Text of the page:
Winter storms and rain have reduced visibility at the coast this season — meaning the whale watching hasn’t been so good.
But Oregon State Park Ranger, Luke Parsons, expects that to change this week as clear skies and calmer weather are in the forecast.
He says up to 20,000 whales will swim by during the migration.
“They weigh anywhere between 20 and 40 tons each and so when you see a whole group of these go by, it’s pretty awe inspiring just to see that type of sea life, this close to us in Oregon," said Parsons.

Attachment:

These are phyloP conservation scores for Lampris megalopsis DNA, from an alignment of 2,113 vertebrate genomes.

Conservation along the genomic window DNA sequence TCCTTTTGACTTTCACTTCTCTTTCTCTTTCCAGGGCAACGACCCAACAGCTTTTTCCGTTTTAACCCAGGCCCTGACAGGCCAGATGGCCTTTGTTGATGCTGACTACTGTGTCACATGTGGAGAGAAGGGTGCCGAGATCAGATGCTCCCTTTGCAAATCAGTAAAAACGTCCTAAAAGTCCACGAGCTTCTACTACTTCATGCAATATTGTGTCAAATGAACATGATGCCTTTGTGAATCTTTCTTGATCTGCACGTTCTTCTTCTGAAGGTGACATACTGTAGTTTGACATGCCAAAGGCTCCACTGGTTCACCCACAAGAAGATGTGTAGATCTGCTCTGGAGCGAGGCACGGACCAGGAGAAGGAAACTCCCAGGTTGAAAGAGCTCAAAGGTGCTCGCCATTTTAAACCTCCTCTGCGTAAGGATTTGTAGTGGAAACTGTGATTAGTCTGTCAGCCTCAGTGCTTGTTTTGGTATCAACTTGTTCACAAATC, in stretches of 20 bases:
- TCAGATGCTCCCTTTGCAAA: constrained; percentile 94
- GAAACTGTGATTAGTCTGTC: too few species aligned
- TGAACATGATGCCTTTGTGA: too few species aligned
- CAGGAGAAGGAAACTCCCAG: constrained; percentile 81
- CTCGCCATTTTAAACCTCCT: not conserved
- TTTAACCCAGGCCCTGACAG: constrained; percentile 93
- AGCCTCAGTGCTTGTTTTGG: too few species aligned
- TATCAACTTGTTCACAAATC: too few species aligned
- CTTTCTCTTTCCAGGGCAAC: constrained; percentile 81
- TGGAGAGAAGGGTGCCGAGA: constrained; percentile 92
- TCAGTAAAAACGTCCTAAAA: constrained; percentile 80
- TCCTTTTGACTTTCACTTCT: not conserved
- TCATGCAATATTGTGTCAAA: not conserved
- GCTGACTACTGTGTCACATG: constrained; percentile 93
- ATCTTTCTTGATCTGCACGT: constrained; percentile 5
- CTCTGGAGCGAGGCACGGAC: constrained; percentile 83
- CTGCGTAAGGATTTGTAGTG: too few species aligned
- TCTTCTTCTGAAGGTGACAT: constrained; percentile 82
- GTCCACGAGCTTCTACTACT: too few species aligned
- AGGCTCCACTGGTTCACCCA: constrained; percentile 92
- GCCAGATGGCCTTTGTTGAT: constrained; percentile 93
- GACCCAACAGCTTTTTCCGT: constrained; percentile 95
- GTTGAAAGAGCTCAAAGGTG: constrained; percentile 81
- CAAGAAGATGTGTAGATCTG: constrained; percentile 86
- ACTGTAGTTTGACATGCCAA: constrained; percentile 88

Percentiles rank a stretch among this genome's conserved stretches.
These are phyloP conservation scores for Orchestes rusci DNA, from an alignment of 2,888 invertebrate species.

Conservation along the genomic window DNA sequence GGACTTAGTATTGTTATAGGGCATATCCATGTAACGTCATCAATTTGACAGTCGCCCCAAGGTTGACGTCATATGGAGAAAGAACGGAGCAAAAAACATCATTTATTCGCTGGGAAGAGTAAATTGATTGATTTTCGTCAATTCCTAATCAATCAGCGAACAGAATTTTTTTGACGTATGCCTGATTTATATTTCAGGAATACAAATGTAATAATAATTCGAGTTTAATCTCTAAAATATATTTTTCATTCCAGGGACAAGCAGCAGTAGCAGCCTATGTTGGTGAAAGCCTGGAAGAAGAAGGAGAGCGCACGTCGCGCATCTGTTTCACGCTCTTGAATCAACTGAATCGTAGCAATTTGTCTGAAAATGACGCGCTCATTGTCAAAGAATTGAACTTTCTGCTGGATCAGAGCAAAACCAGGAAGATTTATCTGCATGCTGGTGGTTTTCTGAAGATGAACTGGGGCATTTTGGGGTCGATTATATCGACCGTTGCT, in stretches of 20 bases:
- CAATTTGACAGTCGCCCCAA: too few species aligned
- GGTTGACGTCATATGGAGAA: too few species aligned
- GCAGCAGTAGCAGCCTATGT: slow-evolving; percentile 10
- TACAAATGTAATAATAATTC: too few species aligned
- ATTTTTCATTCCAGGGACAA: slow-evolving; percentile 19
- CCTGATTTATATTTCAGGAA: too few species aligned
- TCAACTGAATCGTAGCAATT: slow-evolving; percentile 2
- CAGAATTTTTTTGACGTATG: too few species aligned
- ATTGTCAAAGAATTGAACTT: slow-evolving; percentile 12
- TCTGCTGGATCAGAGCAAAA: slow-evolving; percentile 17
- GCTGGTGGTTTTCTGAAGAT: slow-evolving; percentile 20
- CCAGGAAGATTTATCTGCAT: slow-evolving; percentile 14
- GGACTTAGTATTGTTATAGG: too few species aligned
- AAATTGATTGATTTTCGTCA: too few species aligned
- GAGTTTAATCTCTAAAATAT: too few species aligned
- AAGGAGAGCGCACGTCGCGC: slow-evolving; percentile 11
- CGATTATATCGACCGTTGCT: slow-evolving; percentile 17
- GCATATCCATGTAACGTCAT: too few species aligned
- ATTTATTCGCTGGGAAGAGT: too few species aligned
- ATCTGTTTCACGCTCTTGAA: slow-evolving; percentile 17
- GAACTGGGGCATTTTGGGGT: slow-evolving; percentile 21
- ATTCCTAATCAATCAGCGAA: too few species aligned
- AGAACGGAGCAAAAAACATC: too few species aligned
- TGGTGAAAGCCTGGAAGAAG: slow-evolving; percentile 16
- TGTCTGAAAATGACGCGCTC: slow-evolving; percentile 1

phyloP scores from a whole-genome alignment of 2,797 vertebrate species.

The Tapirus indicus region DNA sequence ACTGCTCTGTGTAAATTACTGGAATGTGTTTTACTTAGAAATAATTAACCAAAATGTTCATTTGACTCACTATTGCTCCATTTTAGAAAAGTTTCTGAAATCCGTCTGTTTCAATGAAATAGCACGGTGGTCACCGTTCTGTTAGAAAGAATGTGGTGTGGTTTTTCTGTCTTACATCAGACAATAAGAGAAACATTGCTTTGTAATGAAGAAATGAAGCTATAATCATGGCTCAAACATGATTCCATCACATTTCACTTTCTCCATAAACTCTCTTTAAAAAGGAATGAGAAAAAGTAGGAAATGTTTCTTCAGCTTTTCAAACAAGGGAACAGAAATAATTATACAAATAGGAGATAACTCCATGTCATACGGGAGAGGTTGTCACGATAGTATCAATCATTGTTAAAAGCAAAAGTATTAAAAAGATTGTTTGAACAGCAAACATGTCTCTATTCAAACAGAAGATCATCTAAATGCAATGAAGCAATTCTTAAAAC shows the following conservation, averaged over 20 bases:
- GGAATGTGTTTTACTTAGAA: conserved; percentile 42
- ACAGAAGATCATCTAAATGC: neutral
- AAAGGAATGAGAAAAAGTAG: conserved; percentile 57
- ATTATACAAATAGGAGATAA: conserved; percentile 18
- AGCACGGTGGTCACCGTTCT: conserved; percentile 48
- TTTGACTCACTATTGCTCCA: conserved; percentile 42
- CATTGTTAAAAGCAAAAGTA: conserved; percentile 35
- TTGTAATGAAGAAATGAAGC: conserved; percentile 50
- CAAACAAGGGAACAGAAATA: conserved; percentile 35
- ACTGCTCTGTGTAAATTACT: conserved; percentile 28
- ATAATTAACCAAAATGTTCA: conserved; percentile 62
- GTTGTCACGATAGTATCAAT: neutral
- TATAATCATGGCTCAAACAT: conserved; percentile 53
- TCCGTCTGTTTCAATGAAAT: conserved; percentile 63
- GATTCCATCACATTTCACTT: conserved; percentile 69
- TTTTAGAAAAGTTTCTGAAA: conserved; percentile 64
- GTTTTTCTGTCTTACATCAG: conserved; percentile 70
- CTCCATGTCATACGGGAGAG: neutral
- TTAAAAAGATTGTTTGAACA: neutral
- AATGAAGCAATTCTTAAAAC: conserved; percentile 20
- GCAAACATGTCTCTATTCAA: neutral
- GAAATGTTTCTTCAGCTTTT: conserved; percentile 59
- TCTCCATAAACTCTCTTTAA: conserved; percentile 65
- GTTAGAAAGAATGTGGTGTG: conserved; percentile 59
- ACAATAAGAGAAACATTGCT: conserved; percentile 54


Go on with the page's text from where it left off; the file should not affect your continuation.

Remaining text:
Parsons staffs the Whale Watching Center in Depoe Bay.
He said grey whales are making their way south to the warmer waters off Mexico to breed and give birth.
The whales start heading back up to the food-rich waters off Alaska in March so they can spend their summers eating.